What to eat on Day 1 of the Year of the Pig
Why the Chinese will be eating duck, dumplings and fish to celebrate this New Year
- Published 4.02.19, 11:47 PM
- Updated 4.02.19, 11:47 PM
- 4 mins read
Happy New Year: 新年快乐 (xīn nián kuài lè)
No, we aren't wishing you a month late. Just wishing you on behalf of our neighbours. The Chinese New Year starts on February 5, 2019 and this, the Year of the Pig, will last until January 24, 2020. (In Chinese culture, pigs are a symbol of wealth.)
Like every other festival it is time to celebrate it...with food.
For the Chinese the most important meal of the year is the New Year's Eve reunion dinner. That's when all members of a family get together. No matter where you are, you must return to your hometown. If you can't make it, there will be a place at the table for you and a spare set of utensils will be placed to mark your presence.
The Chinese New Year also marks the advent of spring. Legend has it that at the beginning of spring, the monster Nian would come and terrorise the villages. The people would hide in their homes, prepare a feast with offerings to the ancestors and gods, and hope for the best. And hence feasting has become a vital aspect of celebrating the Chinese New Year.
Most of South East Asia and even Western countries with large Chinese populations are setting the table for the New Year meal. There’s a seat at the table saved for you too. To ring in the Chinese New Year, several Chinese restaurants across the country are offering special menus around February 5.
But what is it that you should be eating?
Amongst most people who enjoy Chinese cuisine, Peking Duck with its crisp skin and savoury meat is a favourite. It is also auspicious to have it as you celebrate Chinese New Year as it symbolises fidelity. The Pan Asian at ITC Sonar in Calcutta offers its version of the Peking Duck Bao. "The duck is marinated for an hour with a stuffing of onion, ginger, leek, hoisin sauce, salt and pepper, after which its skin is removed. The duck is then washed and soaked in honey for eight to 10 hours before being cooked in the oven for 40-45 minutes. Once ready, thin slices of meat are stuffed inside a bao and a dash of hoisin sauce, leek and cucumber are added to enhance the taste," says ITC Sonar's executive chef Vijay Malhotra. The restaurant is offering a special a la carte menu all through February.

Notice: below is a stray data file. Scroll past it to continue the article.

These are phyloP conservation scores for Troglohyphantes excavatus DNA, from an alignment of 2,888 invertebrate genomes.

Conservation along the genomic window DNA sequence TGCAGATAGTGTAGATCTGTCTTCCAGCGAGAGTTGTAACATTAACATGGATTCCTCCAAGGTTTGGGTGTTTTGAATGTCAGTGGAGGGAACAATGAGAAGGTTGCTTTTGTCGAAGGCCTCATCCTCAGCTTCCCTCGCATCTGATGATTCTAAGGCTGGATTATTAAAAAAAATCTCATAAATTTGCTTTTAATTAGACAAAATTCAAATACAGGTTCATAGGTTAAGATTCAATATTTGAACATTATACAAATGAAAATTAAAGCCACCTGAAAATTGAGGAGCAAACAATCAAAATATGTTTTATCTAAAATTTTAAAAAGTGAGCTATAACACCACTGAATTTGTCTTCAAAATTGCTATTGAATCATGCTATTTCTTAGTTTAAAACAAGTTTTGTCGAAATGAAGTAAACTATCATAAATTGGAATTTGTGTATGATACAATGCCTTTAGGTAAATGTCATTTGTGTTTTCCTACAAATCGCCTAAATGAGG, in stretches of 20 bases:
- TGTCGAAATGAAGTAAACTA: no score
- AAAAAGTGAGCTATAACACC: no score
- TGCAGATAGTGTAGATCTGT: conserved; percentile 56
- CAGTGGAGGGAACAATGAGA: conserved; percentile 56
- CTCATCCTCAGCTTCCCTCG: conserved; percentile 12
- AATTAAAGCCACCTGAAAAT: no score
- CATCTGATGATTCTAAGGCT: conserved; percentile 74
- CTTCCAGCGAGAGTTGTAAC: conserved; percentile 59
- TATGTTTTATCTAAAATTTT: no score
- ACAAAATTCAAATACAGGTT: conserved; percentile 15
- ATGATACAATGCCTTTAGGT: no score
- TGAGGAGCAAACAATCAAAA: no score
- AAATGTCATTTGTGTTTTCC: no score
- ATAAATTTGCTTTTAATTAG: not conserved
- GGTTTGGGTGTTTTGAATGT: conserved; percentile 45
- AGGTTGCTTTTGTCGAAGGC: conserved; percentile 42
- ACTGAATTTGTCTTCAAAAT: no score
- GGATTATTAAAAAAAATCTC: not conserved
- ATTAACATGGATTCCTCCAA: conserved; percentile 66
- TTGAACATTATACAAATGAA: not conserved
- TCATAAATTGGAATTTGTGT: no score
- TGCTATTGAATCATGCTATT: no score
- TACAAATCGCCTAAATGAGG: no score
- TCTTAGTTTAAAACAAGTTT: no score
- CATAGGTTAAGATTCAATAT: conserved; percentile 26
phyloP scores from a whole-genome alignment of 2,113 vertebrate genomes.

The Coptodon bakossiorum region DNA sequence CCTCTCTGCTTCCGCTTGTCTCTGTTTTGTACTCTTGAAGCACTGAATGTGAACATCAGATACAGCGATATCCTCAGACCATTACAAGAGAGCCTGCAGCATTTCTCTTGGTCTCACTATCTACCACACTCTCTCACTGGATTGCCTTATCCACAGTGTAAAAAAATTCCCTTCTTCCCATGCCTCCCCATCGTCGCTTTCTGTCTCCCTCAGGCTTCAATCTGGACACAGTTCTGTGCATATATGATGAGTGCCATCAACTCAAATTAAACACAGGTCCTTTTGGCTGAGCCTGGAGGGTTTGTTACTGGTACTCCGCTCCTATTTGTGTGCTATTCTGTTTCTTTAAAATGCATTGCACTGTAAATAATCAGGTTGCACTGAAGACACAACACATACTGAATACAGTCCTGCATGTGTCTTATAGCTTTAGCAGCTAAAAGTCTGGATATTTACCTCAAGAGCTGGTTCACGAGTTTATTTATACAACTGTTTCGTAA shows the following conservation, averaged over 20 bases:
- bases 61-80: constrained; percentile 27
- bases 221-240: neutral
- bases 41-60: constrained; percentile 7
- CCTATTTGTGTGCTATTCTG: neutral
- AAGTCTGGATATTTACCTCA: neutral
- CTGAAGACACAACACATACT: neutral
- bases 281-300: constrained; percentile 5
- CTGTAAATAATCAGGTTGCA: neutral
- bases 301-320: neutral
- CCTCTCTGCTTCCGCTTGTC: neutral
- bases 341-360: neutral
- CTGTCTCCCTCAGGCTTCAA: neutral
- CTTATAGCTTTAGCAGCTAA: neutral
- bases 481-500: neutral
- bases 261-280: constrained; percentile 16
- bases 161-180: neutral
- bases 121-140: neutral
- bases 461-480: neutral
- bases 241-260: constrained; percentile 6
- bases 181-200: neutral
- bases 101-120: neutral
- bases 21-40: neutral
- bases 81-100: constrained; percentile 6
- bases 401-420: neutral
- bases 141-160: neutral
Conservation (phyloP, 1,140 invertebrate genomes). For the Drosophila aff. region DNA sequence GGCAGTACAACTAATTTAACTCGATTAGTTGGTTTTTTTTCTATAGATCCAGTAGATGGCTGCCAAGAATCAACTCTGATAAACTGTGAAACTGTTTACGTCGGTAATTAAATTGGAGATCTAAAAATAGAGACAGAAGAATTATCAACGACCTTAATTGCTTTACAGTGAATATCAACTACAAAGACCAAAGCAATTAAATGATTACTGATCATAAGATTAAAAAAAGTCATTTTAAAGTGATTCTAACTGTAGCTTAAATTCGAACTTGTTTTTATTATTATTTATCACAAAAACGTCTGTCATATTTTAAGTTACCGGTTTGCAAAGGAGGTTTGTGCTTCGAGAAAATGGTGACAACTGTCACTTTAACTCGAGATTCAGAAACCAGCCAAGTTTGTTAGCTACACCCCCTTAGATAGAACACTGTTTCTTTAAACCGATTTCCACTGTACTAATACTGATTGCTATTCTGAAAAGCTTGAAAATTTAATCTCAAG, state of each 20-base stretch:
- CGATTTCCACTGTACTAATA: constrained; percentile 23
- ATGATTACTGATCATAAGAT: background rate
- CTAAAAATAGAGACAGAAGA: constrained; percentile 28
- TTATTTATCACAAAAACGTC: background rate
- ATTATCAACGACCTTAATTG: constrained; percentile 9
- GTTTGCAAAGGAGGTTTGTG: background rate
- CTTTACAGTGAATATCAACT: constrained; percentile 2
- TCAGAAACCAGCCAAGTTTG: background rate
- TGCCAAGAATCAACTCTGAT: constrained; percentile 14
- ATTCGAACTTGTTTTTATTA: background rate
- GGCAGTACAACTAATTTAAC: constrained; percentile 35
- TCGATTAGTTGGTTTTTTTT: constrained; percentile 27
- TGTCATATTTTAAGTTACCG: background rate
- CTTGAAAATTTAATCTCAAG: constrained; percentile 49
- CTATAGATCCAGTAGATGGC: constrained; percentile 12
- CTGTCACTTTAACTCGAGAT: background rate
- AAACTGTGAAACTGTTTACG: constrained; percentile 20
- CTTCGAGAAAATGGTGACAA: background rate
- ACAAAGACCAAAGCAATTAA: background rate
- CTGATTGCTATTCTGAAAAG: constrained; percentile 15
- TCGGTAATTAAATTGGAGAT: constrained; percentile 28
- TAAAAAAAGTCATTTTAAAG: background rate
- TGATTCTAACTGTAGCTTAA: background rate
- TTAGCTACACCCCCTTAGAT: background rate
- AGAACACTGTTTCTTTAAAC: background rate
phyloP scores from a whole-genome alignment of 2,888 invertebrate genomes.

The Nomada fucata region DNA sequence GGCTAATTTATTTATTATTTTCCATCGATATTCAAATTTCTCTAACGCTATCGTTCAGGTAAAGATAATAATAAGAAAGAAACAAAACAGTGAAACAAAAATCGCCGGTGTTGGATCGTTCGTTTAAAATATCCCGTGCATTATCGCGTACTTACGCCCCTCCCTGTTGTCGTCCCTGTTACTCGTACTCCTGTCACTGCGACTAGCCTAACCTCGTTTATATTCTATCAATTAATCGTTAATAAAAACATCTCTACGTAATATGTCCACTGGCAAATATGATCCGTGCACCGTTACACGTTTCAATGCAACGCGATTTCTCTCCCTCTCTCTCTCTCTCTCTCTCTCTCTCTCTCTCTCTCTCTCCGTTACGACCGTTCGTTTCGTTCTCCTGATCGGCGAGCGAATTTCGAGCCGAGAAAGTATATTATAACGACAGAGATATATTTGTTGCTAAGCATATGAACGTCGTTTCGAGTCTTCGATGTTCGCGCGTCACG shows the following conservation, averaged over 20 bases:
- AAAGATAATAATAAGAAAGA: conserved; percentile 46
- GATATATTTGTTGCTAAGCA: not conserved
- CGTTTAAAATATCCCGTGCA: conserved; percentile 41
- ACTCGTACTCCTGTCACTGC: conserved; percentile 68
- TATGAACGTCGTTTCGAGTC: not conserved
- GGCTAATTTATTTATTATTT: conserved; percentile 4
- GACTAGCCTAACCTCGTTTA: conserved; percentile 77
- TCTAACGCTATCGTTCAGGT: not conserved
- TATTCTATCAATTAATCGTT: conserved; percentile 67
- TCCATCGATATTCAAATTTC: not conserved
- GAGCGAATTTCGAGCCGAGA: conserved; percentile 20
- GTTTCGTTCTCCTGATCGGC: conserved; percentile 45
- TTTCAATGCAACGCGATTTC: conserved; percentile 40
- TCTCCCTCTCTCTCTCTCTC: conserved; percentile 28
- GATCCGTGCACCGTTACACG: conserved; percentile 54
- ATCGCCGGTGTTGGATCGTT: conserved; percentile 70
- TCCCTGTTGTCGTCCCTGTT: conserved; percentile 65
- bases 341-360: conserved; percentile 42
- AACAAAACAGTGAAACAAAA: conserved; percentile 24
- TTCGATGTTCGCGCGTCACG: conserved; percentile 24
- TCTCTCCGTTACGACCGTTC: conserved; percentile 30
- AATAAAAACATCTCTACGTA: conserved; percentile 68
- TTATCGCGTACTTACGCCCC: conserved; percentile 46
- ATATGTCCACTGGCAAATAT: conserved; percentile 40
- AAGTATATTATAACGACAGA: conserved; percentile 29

Dumplings are a must. This dish is associated with wealth and it is said that the more dumplings you eat during the festivities, the more money will come in the year ahead. In northern China, families traditionally spend New Year's Eve together preparing the dumplings to be eaten at midnight. In Chinese, dumplings sound like jiāo zi. Jiāo means exchange and zi means midnight. In other words, by eating dumplings you are sending away the old and welcoming the new.
The roof-top restaurant Baoshuan at The Oberoi, New Delhi, is mentored by Michelin star chef Andrew Wong and has a repertoire of handcrafted dim sums. The restaurant is offering a six-course set dinner menu to celebrate the Chinese New Year between February 5 and 8.
If you are out to celebrate Chinese New Year, fish is a must. It symbolises surplus and wealth. In Chinese, the word fish has the same pronunciation as the word for “surplus” or “extra.” So the typical Chinese blessing Nián nián yǒuyú, wishes you to have a surplus of food and money every year. Or it could mean have more fish. Chef Fu Hai at The Hong Kong Club at Andaz, Delhi, has curated a special tasting menu to celebrate Chinese New Year with a wide variety of seafood including crispy Red Snapper and Lobster. It's on offer from February 4 to 10.
Ever wondered where spring rolls got their name from? In Southern China they are eaten to celebrate the coming of spring. Since the Chinese New Year is a spring festival it's only logical that you order a plate or two of one of the most popular Chinese dishes in India --the spring roll.
In Chinese culture chicken represents reunion and rebirth. While traditionally the whole chicken is cooked complete with head and claws, you can try the various chicken delicacies on offer, such as the shredded chicken by Chef Jia at the Shanghai Club at ITC Grand Central in Mumbai. The restaurant is celebrating Chinese New Year for six months by showcasing cuisines from one particular region of China every month for a week, starting with Sichuan cuisine.
While no Chinese meal is complete without noodles, what you have it with has symbolic meaning. So eggs are for a big and healthy family while shrimp is for fortune and wealth. Tofu brings happiness and fortune to the entire family while adding pork offers peace. Peaches are for longevity though I just can't think of a noodles and peaches combination.
Of course, no meal is complete without an accompanying cocktail. Do try mixing yourself this cocktail inspired by Pigsy, an important character in the epic Chinese novel, Journey to the West. Plagued by greed, Pigsy is ultimately rewarded for his endeavours with unlimited leftovers. The Hong Kong Club at Andaz, New Delhi pays homage to the pig by including bitter ginseng to stimulate the appetite, infused with acorns and apples, some of the Pig's favourite foods.
Ingredients: Ginseng Liqueur, Acorn Scotch, Red Vermouth, Barrel Aged